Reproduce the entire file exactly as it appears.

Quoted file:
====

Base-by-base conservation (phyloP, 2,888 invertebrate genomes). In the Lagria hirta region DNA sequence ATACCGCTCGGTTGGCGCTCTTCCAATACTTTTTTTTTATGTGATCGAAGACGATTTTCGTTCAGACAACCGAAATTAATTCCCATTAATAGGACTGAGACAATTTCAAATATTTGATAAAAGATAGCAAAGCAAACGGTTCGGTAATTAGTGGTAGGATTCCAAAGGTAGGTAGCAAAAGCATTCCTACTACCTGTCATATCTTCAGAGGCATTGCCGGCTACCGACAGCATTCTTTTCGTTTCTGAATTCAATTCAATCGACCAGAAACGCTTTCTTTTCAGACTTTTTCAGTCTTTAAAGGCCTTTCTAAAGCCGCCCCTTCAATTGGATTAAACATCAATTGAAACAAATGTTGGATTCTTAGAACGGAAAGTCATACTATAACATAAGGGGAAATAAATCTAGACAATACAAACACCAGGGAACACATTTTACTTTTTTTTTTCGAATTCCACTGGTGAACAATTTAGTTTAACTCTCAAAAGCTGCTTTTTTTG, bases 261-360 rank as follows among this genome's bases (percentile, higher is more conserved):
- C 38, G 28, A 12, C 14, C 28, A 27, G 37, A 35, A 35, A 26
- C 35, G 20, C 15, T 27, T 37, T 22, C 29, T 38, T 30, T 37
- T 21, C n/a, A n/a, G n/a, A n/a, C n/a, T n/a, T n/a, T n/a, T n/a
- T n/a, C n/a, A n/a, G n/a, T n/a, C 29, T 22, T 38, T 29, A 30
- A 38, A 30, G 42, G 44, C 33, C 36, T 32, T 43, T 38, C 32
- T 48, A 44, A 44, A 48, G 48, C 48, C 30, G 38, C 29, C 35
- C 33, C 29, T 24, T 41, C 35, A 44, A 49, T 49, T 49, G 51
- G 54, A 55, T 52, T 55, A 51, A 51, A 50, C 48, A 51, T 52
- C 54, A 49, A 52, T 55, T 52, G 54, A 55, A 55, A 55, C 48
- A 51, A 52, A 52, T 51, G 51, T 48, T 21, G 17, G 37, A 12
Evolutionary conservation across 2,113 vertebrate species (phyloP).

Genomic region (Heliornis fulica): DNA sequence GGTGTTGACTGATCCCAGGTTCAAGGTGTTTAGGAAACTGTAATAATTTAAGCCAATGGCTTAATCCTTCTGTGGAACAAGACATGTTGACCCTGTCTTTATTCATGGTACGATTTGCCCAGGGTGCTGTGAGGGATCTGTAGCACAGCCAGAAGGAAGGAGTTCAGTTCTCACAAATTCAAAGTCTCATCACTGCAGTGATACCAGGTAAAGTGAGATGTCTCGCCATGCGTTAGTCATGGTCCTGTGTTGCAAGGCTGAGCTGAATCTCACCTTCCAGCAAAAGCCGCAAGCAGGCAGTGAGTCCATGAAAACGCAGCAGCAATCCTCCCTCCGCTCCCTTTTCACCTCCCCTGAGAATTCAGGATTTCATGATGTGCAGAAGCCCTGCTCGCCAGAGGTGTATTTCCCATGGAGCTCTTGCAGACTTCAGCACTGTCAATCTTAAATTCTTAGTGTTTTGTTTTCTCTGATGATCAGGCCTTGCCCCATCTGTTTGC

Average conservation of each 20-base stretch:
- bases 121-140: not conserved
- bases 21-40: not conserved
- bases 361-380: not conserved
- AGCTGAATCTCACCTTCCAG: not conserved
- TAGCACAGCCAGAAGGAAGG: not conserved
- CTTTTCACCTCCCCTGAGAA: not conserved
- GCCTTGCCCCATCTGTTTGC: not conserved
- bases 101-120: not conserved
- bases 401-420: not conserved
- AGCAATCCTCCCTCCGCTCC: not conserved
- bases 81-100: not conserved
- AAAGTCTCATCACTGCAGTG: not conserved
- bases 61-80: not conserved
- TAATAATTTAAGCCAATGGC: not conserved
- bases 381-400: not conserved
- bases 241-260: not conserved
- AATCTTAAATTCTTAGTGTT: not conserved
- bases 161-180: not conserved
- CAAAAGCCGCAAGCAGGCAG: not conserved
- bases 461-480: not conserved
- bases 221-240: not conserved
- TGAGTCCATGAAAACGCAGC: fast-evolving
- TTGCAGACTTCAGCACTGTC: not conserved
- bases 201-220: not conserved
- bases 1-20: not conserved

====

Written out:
Base-by-base conservation (phyloP, 2,888 invertebrate genomes). In the Lagria hirta region DNA sequence ATACCGCTCGGTTGGCGCTCTTCCAATACTTTTTTTTTATGTGATCGAAGACGATTTTCGTTCAGACAACCGAAATTAATTCCCATTAATAGGACTGAGACAATTTCAAATATTTGATAAAAGATAGCAAAGCAAACGGTTCGGTAATTAGTGGTAGGATTCCAAAGGTAGGTAGCAAAAGCATTCCTACTACCTGTCATATCTTCAGAGGCATTGCCGGCTACCGACAGCATTCTTTTCGTTTCTGAATTCAATTCAATCGACCAGAAACGCTTTCTTTTCAGACTTTTTCAGTCTTTAAAGGCCTTTCTAAAGCCGCCCCTTCAATTGGATTAAACATCAATTGAAACAAATGTTGGATTCTTAGAACGGAAAGTCATACTATAACATAAGGGGAAATAAATCTAGACAATACAAACACCAGGGAACACATTTTACTTTTTTTTTTCGAATTCCACTGGTGAACAATTTAGTTTAACTCTCAAAAGCTGCTTTTTTTG, bases 261-360 rank as follows among this genome's bases (percentile, higher is more conserved):
- C 38, G 28, A 12, C 14, C 28, A 27, G 37, A 35, A 35, A 26
- C 35, G 20, C 15, T 27, T 37, T 22, C 29, T 38, T 30, T 37
- T 21, C n/a, A n/a, G n/a, A n/a, C n/a, T n/a, T n/a, T n/a, T n/a
- T n/a, C n/a, A n/a, G n/a, T n/a, C 29, T 22, T 38, T 29, A 30
- A 38, A 30, G 42, G 44, C 33, C 36, T 32, T 43, T 38, C 32
- T 48, A 44, A 44, A 48, G 48, C 48, C 30, G 38, C 29, C 35
- C 33, C 29, T 24, T 41, C 35, A 44, A 49, T 49, T 49, G 51
- G 54, A 55, T 52, T 55, A 51, A 51, A 50, C 48, A 51, T 52
- C 54, A 49, A 52, T 55, T 52, G 54, A 55, A 55, A 55, C 48
- A 51, A 52, A 52, T 51, G 51, T 48, T 21, G 17, G 37, A 12
Evolutionary conservation across 2,113 vertebrate species (phyloP).

Genomic region (Heliornis fulica): DNA sequence GGTGTTGACTGATCCCAGGTTCAAGGTGTTTAGGAAACTGTAATAATTTAAGCCAATGGCTTAATCCTTCTGTGGAACAAGACATGTTGACCCTGTCTTTATTCATGGTACGATTTGCCCAGGGTGCTGTGAGGGATCTGTAGCACAGCCAGAAGGAAGGAGTTCAGTTCTCACAAATTCAAAGTCTCATCACTGCAGTGATACCAGGTAAAGTGAGATGTCTCGCCATGCGTTAGTCATGGTCCTGTGTTGCAAGGCTGAGCTGAATCTCACCTTCCAGCAAAAGCCGCAAGCAGGCAGTGAGTCCATGAAAACGCAGCAGCAATCCTCCCTCCGCTCCCTTTTCACCTCCCCTGAGAATTCAGGATTTCATGATGTGCAGAAGCCCTGCTCGCCAGAGGTGTATTTCCCATGGAGCTCTTGCAGACTTCAGCACTGTCAATCTTAAATTCTTAGTGTTTTGTTTTCTCTGATGATCAGGCCTTGCCCCATCTGTTTGC

Average conservation of each 20-base stretch:
- bases 121-140: not conserved
- bases 21-40: not conserved
- bases 361-380: not conserved
- AGCTGAATCTCACCTTCCAG: not conserved
- TAGCACAGCCAGAAGGAAGG: not conserved
- CTTTTCACCTCCCCTGAGAA: not conserved
- GCCTTGCCCCATCTGTTTGC: not conserved
- bases 101-120: not conserved
- bases 401-420: not conserved
- AGCAATCCTCCCTCCGCTCC: not conserved
- bases 81-100: not conserved
- AAAGTCTCATCACTGCAGTG: not conserved
- bases 61-80: not conserved
- TAATAATTTAAGCCAATGGC: not conserved
- bases 381-400: not conserved
- bases 241-260: not conserved
- AATCTTAAATTCTTAGTGTT: not conserved
- bases 161-180: not conserved
- CAAAAGCCGCAAGCAGGCAG: not conserved
- bases 461-480: not conserved
- bases 221-240: not conserved
- TGAGTCCATGAAAACGCAGC: fast-evolving
- TTGCAGACTTCAGCACTGTC: not conserved
- bases 201-220: not conserved
- bases 1-20: not conserved